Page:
Was Aristotle's reasoning sometimes flawed? No doubt, but so is our own. When human reason swings center stage, the pitfalls are everywhere."

    Yeah, so what? What else have we got besides reason? Do we wait for Trump's "spiritual adviser" Paula White to provide us the answers?


  3. "He believed this because he felt, for mystical reasons, that the earth was the center of the universe..."

    Hmm, "for mystical reasons", really? It seems to us that there's nothing inherently wrong with declaring any point in space 'the center of the universe', and the location of the observer (the geocentric system) is, in a sense, the most natural of all of them. It's just that choosing some other point (the heliocentric model) makes it easier to write formulas.

    1. Be careful, Mao. If you keep writing comments like that, you'll lose your well-earned reputation for abject stupidity.

  4. We live in a country based not on reason but on the primitive might-makes-right thuggery of a kleptocratic corporate-based class that we foolishly allow to brutalize people and plunder the biosphere unhindered.

    1. glaucon - that's putting it kind of harshly. Are there any countries that don't do that?

  5. The world's greatest physics book says one kilogram is approximately twenty-five thousand gigawatt-hours.


    1. You wrote, "The world's greatest physics book says one kilogram is approximately twenty-five thousand gigawatt-hours."
      So what's your point? Do you support or reject that statement?

  6. For "mystical reasons"? Couldn't that be said about anyone's belief about anything? I'm not a big Aristotle fan, largely because his extant Greek is impenetrable (sadly, he was said to be a brilliant prose stylist in his public writings, but none of that survives), but he was super smart. Whenever I do understand him, usually after days of puzzlement, my reaction is always, "Oh, that's so brilliant."

  7. Oh, and I momentarily forgot about the slavery stuff Aristotle wrote. That was unfortunate and has brought a lot of real grief to the world.

    And he was the basis for Thomas Aquinas, perhaps the most boring philosopher ever thrown up by the western tradition, though that's been a much contested accolade.

  8. The flat plate on a stack of turtles is the basis of the hilarious Disc World series of novels by the late Terry Pratchett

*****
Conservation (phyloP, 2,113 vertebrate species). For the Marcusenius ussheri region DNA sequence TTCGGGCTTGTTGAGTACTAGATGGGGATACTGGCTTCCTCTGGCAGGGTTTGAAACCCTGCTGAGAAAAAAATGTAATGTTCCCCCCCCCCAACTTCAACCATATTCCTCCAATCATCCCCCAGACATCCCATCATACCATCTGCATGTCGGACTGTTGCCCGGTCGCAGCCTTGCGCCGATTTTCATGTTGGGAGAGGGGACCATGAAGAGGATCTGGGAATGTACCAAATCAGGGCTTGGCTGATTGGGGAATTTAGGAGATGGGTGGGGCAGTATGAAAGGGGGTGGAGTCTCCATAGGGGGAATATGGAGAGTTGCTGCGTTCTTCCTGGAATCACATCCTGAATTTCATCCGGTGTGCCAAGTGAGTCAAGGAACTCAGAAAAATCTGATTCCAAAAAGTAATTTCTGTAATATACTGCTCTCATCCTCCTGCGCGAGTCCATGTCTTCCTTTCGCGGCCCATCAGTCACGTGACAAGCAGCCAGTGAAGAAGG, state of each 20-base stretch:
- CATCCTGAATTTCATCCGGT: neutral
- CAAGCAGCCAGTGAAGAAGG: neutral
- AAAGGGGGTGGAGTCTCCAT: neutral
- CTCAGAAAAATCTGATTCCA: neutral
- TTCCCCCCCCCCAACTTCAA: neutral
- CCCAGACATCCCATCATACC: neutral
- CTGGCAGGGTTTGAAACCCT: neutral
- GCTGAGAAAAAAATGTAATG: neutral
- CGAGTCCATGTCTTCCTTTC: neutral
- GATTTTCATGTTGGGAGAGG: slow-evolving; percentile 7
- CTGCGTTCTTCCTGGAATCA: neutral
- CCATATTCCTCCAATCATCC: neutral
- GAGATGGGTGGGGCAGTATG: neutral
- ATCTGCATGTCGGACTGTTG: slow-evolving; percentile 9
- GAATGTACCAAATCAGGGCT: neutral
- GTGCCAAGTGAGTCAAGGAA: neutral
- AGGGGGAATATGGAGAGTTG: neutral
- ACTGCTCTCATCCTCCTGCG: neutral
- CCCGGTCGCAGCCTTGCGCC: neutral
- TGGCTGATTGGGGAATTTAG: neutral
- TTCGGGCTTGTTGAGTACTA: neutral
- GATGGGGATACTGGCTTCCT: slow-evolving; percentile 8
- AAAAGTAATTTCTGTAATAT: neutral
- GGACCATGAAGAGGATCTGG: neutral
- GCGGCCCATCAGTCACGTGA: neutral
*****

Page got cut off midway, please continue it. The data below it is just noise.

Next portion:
9. "Within the western tradition, explaining the universe has always been hard. In the beginning, it was hard, and it's still hard today."

    Explaining the universe is less hard today than it was when Hawking wrote his book, and certainly less hard than "in the beginning" because we have better methods of observing and measuring the universe. The Hubble telescope, for example. Scientists are watching the birth and death of stars and black holes, identifying new forms of matter, and that is changing theories about the origins of the universe.

    Scientists are not wrong about the universe because of poor reasoning ability, as Somerby seems to suggest, but because of incomplete information. The more we observe, the better our theories become, the more solidly grounded they are in reality, and the less likely to be completely wrong. The corrections become more minute, the more we know from scientific research.

    It is frustrating when Somerby equates science with folk wisdom (turtles). There is no similarity between the two because science is derived from entirely different epistemological sources than religion or superstition or folk belief.

    Our ability to reason has nothing to do with any of this. Philosophers use reason to test their arguments. But philosophy is not an empirical field. Philosophy was great when all we had was daily life and deep thoughts to figure out the world. That changed with Francis Bacon (1561-1626) and the emergence of scientific method -- a means of testing ideas using data instead of "logic" and reasoning. The rapid advances in our knowledge of our world and the universe have come about because of scientific method which enabled development of technology, which has in turn deepened our ability to observe and measure many things. And that has led to progress that is very different than in the preceding millenia.

    Somerby seems to be ignorant of the history of science, how science works, and why scientific findings are not as readily overturned as a pile of turtles. I am, of course, giving him the benefit of the doubt when I call him ignorant. He could be fully aware of his falsehoods here and attacking science in the name of conservative goals and Trump's triumphant return to office. Hard to know what is true about Somerby.

  10. "Very quickly, he warns us that our own more advanced current views may some day turn out to wrong—may even come to seem "as ridiculous as a tower of tortoises.""

    I doubt Hawking actually believes this. I think he may be hedging his bets against future discoveries, since he is writing a book that he hopes will have some staying power among readers. No one wants to look foolish in the eyes of posterity, so his simple hedge can protect him by showing some modest skepticism.

    Somerby never deals in probabilities or likelihoods. If Hawking were asked to attach some probability to current thinking being as ridiculous in the future as those turtles, I'll bet it would be very tiny, approaching zero. Somerby treats these very small probabilities as if they were certainties (p = 1).